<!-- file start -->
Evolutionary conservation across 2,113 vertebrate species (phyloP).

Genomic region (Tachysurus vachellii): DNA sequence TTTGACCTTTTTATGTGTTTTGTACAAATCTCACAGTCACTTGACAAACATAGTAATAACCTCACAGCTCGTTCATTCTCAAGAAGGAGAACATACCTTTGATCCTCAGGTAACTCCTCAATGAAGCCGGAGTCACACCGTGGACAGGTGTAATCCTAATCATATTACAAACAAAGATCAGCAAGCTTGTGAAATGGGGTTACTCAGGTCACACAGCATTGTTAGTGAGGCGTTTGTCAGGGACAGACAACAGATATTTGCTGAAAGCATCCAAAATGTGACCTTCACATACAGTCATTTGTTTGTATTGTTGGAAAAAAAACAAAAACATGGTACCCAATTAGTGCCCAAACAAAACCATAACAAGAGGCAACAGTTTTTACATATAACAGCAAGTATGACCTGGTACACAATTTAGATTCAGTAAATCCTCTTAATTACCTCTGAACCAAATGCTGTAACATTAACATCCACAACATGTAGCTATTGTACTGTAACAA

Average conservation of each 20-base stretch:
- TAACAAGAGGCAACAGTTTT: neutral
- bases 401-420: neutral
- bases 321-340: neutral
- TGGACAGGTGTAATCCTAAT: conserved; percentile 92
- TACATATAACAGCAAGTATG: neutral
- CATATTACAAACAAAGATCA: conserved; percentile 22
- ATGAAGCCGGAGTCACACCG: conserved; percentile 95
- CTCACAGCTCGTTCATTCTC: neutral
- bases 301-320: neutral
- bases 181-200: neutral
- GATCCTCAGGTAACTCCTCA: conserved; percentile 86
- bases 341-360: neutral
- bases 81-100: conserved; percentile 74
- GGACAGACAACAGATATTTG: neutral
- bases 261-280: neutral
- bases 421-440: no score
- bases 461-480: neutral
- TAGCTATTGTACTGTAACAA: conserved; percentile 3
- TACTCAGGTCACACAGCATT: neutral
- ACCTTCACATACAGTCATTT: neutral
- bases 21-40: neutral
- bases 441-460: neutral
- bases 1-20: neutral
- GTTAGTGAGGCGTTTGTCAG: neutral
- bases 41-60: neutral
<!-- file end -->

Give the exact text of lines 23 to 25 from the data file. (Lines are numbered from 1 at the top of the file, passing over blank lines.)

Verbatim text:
- ACCTTCACATACAGTCATTT: neutral
- bases 21-40: neutral
- bases 441-460: neutral